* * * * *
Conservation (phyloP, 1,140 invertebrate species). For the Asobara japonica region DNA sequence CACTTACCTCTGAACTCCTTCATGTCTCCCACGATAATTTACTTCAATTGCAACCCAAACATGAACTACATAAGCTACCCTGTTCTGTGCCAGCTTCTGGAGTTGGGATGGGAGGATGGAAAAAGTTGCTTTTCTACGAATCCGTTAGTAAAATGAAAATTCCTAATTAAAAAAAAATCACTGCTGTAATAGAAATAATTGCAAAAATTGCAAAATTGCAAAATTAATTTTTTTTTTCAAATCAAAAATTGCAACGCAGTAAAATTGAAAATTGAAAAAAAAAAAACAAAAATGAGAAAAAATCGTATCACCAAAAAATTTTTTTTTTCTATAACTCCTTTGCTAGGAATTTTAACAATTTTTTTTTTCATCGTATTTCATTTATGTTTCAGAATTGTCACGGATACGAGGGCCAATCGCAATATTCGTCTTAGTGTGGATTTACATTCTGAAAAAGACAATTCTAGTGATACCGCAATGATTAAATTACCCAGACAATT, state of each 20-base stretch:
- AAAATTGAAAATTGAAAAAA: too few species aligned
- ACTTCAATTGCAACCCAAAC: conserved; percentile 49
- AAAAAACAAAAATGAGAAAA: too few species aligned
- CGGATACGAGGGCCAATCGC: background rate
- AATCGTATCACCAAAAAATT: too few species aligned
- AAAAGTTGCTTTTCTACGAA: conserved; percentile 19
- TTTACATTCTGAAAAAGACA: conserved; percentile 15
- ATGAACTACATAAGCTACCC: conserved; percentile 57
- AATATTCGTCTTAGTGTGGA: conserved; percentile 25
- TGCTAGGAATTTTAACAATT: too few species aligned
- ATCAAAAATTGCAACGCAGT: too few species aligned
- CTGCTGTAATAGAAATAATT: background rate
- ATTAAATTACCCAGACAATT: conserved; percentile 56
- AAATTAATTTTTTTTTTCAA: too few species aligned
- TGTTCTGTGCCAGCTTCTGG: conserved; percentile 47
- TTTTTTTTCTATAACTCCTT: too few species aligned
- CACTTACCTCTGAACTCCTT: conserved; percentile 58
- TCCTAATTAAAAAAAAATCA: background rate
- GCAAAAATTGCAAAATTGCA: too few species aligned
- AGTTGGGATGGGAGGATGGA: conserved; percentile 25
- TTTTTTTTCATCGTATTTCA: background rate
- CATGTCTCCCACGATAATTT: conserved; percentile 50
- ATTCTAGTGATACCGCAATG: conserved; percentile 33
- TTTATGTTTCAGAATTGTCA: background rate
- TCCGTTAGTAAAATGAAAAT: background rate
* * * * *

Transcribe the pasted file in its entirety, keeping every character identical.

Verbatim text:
Conservation (phyloP, 1,140 invertebrate species). For the Asobara japonica region DNA sequence CACTTACCTCTGAACTCCTTCATGTCTCCCACGATAATTTACTTCAATTGCAACCCAAACATGAACTACATAAGCTACCCTGTTCTGTGCCAGCTTCTGGAGTTGGGATGGGAGGATGGAAAAAGTTGCTTTTCTACGAATCCGTTAGTAAAATGAAAATTCCTAATTAAAAAAAAATCACTGCTGTAATAGAAATAATTGCAAAAATTGCAAAATTGCAAAATTAATTTTTTTTTTCAAATCAAAAATTGCAACGCAGTAAAATTGAAAATTGAAAAAAAAAAAACAAAAATGAGAAAAAATCGTATCACCAAAAAATTTTTTTTTTCTATAACTCCTTTGCTAGGAATTTTAACAATTTTTTTTTTCATCGTATTTCATTTATGTTTCAGAATTGTCACGGATACGAGGGCCAATCGCAATATTCGTCTTAGTGTGGATTTACATTCTGAAAAAGACAATTCTAGTGATACCGCAATGATTAAATTACCCAGACAATT, state of each 20-base stretch:
- AAAATTGAAAATTGAAAAAA: too few species aligned
- ACTTCAATTGCAACCCAAAC: conserved; percentile 49
- AAAAAACAAAAATGAGAAAA: too few species aligned
- CGGATACGAGGGCCAATCGC: background rate
- AATCGTATCACCAAAAAATT: too few species aligned
- AAAAGTTGCTTTTCTACGAA: conserved; percentile 19
- TTTACATTCTGAAAAAGACA: conserved; percentile 15
- ATGAACTACATAAGCTACCC: conserved; percentile 57
- AATATTCGTCTTAGTGTGGA: conserved; percentile 25
- TGCTAGGAATTTTAACAATT: too few species aligned
- ATCAAAAATTGCAACGCAGT: too few species aligned
- CTGCTGTAATAGAAATAATT: background rate
- ATTAAATTACCCAGACAATT: conserved; percentile 56
- AAATTAATTTTTTTTTTCAA: too few species aligned
- TGTTCTGTGCCAGCTTCTGG: conserved; percentile 47
- TTTTTTTTCTATAACTCCTT: too few species aligned
- CACTTACCTCTGAACTCCTT: conserved; percentile 58
- TCCTAATTAAAAAAAAATCA: background rate
- GCAAAAATTGCAAAATTGCA: too few species aligned
- AGTTGGGATGGGAGGATGGA: conserved; percentile 25
- TTTTTTTTCATCGTATTTCA: background rate
- CATGTCTCCCACGATAATTT: conserved; percentile 50
- ATTCTAGTGATACCGCAATG: conserved; percentile 33
- TTTATGTTTCAGAATTGTCA: background rate
- TCCGTTAGTAAAATGAAAAT: background rate